Traditional UK broadcasting is unlikely to survive in the online world, unless broadcasting laws and regulation are overhauled and broadcasters speed up their transformation for the digital age, according to a new report from media regulator, Ofcom.

The finding comes from Small Screen: Big Debate – Ofcom’s review of public service broadcasting that looks at how to strengthen and maintain PSB in the face of “unprecedented changes to technology, financing and viewer behaviour.”

Ofcom surveyed audiences across the UK along with broadcasters, streaming services, academics and analysts in the UK and abroad.

The report found that people identify trusted, accurate news as the most important aspect of public service media. More than seven in 10 viewers said regional news is important to them. All viewers value PSBs’ ability to bring society together, through coverage of events and programmes watched by millions, and they value content made about the UK, and take pride in seeing their own area represented on screen.
Audiences also value public-service content that they are unlikely to find elsewhere such as original UK children’s,  education and religious programming, made specifically for the UK.

The report also pointed to the PSBs spend of nearly £3 billion each year on the UK production sector that “supports a highly skilled workforce and helps develop new talent, allowing successful businesses to grow.”
However, audiences are increasingly turning away from the traditional PSB channels in favour of global streaming and online services. Last year, only 38% of 16-34s’ viewing (and 67% among all adults) was of traditional broadcast content. One in four viewers of streaming services say they can imagine watching no broadcast TV at all in five years’ time.

Ofcom’s report has identified how PSBs can stay relevant and reach everyone in future.

It states that the rules and laws around public service broadcasting largely date from when the internet was still in its infancy – and they remain focused on traditional broadcasting. “Without radical changes to support PSBs’ shift from traditional broadcasting to online, the challenges facing them may become acute.”

As a result, Ofcom is calling for a “new framework to establish clear goals for public service broadcasters, with greater choice over how they achieve them, and quotas to safeguard vital areas such as news. Companies should be required to set out, measure and report on their plans, with Ofcom holding them to account.”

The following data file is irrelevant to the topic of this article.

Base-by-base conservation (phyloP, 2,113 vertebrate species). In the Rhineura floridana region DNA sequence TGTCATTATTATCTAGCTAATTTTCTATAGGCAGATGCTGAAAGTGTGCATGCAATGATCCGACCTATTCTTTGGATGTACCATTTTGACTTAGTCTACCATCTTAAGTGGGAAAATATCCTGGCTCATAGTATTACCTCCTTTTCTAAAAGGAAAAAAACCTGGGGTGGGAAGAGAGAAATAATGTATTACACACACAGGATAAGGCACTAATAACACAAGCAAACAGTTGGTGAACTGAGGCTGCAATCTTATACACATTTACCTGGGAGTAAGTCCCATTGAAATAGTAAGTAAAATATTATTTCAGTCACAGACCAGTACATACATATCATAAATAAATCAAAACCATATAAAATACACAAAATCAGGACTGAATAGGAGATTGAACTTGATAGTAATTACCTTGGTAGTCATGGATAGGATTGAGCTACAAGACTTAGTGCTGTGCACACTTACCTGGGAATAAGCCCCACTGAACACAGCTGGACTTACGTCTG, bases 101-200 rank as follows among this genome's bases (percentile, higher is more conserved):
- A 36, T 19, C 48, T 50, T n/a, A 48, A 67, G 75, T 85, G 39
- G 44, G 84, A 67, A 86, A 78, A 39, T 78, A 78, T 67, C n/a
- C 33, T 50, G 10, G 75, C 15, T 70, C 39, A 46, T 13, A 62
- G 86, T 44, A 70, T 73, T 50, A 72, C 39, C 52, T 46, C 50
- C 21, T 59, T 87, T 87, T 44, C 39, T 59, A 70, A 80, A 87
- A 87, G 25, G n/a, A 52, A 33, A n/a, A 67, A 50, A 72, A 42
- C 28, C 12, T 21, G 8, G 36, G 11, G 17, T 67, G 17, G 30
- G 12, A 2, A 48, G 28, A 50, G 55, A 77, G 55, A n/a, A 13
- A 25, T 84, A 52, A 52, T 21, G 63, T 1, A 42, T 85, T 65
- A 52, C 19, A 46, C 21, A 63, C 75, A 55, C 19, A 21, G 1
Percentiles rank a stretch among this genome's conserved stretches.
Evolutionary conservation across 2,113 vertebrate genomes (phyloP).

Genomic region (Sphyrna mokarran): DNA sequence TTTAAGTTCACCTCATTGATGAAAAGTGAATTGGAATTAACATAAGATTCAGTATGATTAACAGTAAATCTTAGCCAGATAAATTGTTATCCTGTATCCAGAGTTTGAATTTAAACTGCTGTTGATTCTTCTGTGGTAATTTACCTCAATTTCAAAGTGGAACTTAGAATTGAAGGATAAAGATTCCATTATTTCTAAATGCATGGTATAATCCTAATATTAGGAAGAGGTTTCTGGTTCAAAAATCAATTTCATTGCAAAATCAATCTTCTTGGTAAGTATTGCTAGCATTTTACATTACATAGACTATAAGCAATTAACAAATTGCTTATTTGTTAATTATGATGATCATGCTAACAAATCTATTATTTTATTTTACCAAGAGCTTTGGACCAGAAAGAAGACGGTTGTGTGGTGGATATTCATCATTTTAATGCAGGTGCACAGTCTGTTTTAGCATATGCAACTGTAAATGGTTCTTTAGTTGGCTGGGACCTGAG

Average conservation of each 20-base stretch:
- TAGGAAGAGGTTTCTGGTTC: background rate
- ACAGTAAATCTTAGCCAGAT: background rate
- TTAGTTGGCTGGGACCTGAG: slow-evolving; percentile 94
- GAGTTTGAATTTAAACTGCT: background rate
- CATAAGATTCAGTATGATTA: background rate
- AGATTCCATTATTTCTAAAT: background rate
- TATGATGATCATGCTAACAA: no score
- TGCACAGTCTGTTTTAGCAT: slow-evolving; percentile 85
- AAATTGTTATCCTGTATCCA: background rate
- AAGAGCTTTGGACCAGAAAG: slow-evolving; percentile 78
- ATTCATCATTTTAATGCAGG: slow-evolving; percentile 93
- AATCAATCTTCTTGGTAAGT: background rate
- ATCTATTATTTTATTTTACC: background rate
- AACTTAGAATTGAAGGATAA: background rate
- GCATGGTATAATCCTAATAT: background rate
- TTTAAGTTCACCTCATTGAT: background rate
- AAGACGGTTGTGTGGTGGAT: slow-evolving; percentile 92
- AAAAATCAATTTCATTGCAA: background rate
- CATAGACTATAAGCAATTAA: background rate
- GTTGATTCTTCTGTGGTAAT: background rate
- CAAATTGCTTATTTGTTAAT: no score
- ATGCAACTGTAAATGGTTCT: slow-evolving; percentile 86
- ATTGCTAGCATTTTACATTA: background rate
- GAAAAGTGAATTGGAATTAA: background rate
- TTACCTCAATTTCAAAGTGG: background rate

It is also inviting views on changes to rules that will ensure PSB content is carried on different online platforms and will next year launch a review of how the UK production industry operates.

Ofcom has put forward a list of possible changes for debate including other companies becoming public-service media providers. Alongside the content provided by existing PSBs, new providers could help deliver public-service media in future. “This new content could focus on specific groups of people or types of programme. New providers could offer different skills, expertise and online experience – leading to wider benefits to audiences and the economy.”
Ofcom is also suggesting a new model for funding. including full or part subscription models and cross-media funding – such as a local or regional media fund, supporting collaboration between TV, radio, online and press publishers to strengthen local news.

Ofcom report also looks at creating deeper relationships between PSBs and other companies – particularly on platforms and distribution – that “could help them compete more effectively with global players, and reach wider audiences. Shared research and development, performance data and back-office activities could also reduce costs, improve efficiencies and aid innovation.”

“For everything we’ve gained, we risk losing the kind of outstanding UK content that people really value. So there’s an urgent need to reform the rules, and build a stronger system of public-service media that can flourish in the digital age,” said Dame Melanie Dawes, Ofcom Chief Executive. “That could mean big changes, such as a wider range of firms tasked with providing high-quality shows made for, in and about the UK.”

Jon Creamer

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